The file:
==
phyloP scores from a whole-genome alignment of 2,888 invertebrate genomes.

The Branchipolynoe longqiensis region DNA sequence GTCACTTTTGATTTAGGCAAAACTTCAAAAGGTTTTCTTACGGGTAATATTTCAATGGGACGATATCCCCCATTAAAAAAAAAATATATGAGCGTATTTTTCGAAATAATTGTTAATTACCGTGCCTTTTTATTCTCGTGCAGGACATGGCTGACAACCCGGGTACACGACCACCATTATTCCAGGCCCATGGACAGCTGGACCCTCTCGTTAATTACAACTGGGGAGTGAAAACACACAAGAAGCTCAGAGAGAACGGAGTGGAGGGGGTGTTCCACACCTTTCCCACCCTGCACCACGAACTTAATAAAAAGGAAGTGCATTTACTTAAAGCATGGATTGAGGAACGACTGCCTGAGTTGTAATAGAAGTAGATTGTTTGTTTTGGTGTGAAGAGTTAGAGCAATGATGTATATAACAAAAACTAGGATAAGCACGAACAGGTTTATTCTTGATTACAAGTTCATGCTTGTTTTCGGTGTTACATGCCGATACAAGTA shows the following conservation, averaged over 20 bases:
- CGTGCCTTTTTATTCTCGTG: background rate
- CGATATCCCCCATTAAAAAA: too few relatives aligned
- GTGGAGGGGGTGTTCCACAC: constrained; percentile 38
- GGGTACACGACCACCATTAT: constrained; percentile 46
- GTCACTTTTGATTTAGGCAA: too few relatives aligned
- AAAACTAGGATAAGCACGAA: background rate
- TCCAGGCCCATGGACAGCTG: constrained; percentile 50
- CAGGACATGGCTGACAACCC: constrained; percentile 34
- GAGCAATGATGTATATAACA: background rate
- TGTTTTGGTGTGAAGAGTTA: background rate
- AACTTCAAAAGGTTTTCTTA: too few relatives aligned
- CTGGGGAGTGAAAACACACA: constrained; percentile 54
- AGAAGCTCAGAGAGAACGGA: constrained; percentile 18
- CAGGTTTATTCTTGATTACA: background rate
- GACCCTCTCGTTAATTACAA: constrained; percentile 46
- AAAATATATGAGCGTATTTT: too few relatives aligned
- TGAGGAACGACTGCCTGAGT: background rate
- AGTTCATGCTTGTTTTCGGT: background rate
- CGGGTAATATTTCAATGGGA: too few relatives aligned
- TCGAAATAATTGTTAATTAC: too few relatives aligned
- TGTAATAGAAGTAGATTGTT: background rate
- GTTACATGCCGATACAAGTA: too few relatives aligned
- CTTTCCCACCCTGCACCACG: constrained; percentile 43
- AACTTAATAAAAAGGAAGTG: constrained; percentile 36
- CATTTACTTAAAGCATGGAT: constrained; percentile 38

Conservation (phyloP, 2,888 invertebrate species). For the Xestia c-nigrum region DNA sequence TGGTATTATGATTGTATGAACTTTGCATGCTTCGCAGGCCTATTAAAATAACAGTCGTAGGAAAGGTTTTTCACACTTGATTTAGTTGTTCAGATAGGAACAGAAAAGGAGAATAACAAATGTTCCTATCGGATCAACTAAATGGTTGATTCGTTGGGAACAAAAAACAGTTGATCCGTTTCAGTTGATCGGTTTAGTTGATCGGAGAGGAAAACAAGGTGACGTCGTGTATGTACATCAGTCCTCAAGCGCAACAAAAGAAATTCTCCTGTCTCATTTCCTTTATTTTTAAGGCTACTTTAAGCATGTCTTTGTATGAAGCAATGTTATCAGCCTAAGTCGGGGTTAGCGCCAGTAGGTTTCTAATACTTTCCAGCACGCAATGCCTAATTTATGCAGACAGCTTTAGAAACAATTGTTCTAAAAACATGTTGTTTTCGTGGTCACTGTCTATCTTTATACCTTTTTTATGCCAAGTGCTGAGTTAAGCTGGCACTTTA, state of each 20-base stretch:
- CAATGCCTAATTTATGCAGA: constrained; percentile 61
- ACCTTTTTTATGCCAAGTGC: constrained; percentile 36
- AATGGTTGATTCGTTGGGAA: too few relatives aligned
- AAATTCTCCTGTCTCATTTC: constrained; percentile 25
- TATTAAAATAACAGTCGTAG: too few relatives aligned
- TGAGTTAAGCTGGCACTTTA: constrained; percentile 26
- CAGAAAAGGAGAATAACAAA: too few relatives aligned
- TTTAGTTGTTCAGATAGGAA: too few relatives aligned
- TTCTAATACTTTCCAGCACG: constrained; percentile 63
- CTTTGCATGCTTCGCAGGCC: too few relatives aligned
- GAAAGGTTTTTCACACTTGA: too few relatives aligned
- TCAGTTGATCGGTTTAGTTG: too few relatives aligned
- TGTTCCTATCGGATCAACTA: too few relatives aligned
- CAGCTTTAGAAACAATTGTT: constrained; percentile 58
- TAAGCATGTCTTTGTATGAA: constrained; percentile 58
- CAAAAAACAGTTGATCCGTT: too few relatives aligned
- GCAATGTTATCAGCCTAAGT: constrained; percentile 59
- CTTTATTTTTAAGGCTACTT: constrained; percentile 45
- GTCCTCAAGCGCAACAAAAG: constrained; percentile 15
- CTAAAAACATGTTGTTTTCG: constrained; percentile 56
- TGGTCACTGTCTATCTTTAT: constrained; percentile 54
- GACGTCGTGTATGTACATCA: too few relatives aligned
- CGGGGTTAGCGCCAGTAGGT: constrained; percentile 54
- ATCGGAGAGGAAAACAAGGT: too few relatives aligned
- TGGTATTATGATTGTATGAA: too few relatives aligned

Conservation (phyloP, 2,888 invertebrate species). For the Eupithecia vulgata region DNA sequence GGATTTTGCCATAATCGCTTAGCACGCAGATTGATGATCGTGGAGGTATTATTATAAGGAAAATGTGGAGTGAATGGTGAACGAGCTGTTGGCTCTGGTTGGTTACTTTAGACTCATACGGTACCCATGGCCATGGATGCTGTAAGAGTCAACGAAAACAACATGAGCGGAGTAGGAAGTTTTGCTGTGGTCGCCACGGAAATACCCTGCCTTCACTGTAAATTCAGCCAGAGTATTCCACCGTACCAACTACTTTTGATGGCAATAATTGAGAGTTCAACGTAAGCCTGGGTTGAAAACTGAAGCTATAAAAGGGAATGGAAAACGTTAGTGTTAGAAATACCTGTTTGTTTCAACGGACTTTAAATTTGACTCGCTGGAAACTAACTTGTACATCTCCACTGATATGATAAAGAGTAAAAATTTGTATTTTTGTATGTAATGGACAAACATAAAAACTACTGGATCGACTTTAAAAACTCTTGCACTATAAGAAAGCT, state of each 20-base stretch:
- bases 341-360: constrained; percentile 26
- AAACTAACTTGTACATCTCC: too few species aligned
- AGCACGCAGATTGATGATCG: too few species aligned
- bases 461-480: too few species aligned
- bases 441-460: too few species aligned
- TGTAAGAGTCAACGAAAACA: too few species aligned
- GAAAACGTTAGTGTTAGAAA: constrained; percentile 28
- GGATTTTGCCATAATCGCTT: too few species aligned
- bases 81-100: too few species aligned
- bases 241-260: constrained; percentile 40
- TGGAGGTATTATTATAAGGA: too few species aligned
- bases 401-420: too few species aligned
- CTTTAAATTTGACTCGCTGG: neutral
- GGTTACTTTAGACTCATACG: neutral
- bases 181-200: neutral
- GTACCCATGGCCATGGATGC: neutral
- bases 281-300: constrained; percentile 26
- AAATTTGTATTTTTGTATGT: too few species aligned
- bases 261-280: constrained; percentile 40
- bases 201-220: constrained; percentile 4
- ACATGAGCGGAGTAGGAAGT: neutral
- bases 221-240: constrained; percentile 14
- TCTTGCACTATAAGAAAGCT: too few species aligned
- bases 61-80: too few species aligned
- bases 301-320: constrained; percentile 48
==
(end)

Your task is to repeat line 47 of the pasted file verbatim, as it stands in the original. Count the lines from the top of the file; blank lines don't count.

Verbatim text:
- GTCCTCAAGCGCAACAAAAG: constrained; percentile 15